KAHULUI - The Kahului Airport master plan, including a longer main runway, will take years of public effort before a shovel hits dirt for the major pieces of the more than $1 billion, 20-year-plus plan, said Jeff Chang, engineering program manager for the state Department of Transportation Airports Division.
Chang was among a number of state Department of Transportation officials to discuss airport plans during a meeting attended by about 20 people Tuesday night at the Pomaikai Elementary School cafeteria. The event is required by the Federal Aviation Administration to get public input on the airport master plan and noise issues.
chTwo people spoke, including one who said he believes the government would proceed with airport projects, regardless of public opposition to projects such as the runway extension.
An American Airlines flight lands Wednesday morning at Kahului Airport. State Department of Transportation officials met with Maui residents Tuesday night to discuss the airport’s master plan, which calls for more than $1 billion in improvement projects over 20 or more years.
The Maui News / MATTHEW THAYER photo
Maui County Council Member Joe Pontanilla said that he just met with U.S. Rep. Mazie Hirono in Washington, D.C., and Hirono told him there was an appropriation for "several million to the DOT" to help fix security checkpoint congestion at the airport, which the congresswoman called "one of the worst" in the country.
Resident Jeff Parker complained that the "DOT wants everything it can have no matter how we feel about it . . . Why all these projects in the master plan if they don't plan an expansion?"
But Chang said, "we'll probably never get anywhere near the number of projects we and the public have called for with today's limited resources."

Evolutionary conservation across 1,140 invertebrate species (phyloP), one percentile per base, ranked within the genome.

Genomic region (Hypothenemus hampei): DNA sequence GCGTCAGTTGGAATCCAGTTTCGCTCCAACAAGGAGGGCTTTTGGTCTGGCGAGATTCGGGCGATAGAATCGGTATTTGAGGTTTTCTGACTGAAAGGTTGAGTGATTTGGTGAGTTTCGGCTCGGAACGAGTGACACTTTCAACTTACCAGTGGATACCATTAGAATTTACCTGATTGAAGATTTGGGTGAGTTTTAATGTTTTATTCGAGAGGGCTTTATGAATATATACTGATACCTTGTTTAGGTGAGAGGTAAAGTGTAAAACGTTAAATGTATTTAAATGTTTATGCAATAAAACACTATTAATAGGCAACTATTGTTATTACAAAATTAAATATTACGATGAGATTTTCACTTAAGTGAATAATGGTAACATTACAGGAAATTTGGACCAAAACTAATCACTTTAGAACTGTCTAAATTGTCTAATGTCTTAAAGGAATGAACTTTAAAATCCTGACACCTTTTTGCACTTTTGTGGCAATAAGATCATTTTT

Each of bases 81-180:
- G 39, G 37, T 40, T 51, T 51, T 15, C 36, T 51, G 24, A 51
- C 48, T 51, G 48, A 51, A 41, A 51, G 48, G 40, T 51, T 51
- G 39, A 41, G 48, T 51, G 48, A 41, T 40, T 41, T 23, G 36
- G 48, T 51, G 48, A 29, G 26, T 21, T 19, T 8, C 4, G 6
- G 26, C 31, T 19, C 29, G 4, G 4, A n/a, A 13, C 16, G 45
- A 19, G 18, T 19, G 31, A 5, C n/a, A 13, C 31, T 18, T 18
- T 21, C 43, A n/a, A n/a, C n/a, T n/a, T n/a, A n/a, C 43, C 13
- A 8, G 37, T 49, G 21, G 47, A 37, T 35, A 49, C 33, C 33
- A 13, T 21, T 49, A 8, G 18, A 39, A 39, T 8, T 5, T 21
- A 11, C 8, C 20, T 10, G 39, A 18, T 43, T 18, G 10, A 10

Most of the major decisions rest with the Transportation Department, an advisory committee, the governor and Legislature, said Central Maui state Rep. Joe Souki, chairman of the House Transportation Committee on Wednesday.
But officials did lay out the costs for the Kahului Airport department goals in three phases: 2015-2025 for $76.3 million; 2026-2035 for $543.6 million; and 2035 and beyond for $174 million. The more than $1 billion total also includes design and contingency costs, according to the department.
The goals laid out Tuesday for the airport's master plan without much detail included:
* Extending (main) runway 2-20 from 7,000 feet to 9,600 feet.
* Lengthening the other runway, 5-23 from 4,995 feet to 7,000 feet.
* Upgrading existing taxiways.
* Acquiring land for the runway expansions.
* Relocating the commuter terminal.
* Expanding the main terminal.
* Consolidating the rent-a-car companies.
* Expanding parking for the public and employees.
"We are looking at a tremendous amount of money spent" for all the possible master plan ideas, said project manager Chester Koga of R.M. Towill Corp. of Honolulu.
However, he said that most of the money involved for many of the projects will come from federal funds and user fees from car rental companies, plane tickets and the airlines themselves, Koga said.
The master planning process began in 1993. He said people have valid complaints, some of which can be solved without spending several millions of dollars. Those include increasing the lobby size for more space for Transportation Security Administration agents to move passengers through or having only one bus take people to all the rent-a-car agencies.
"Over the next 20 years, we are going to see continued economic growth," Koga said.
He related this "growth" directly to the number of visitors and interisland flights, though state transportation officials not expect visitor numbers to reach the 2007 peak of 2.5 million arrivals annually through the duration of the 20-year plan. Currently, there's a steady flow of more than 2 million visitors annually to Maui and maybe 2.25 million visitors by 2030, "or tomorrow," he joked.
He also said aircraft decibel levels have "not changed much" and are within normal levels.
The airport's hot topic lately has been expanding the main runway, which has been repaved five times since it was built in 1942. Transportation officials have said that the work is needed to address runway safety, primarily.
Koga said major airport projects would go through environmental impact studies and other reviews, including public meetings.
"This isn't the end," Koga said.
* Chris Hamilton can be reached at email@example.com.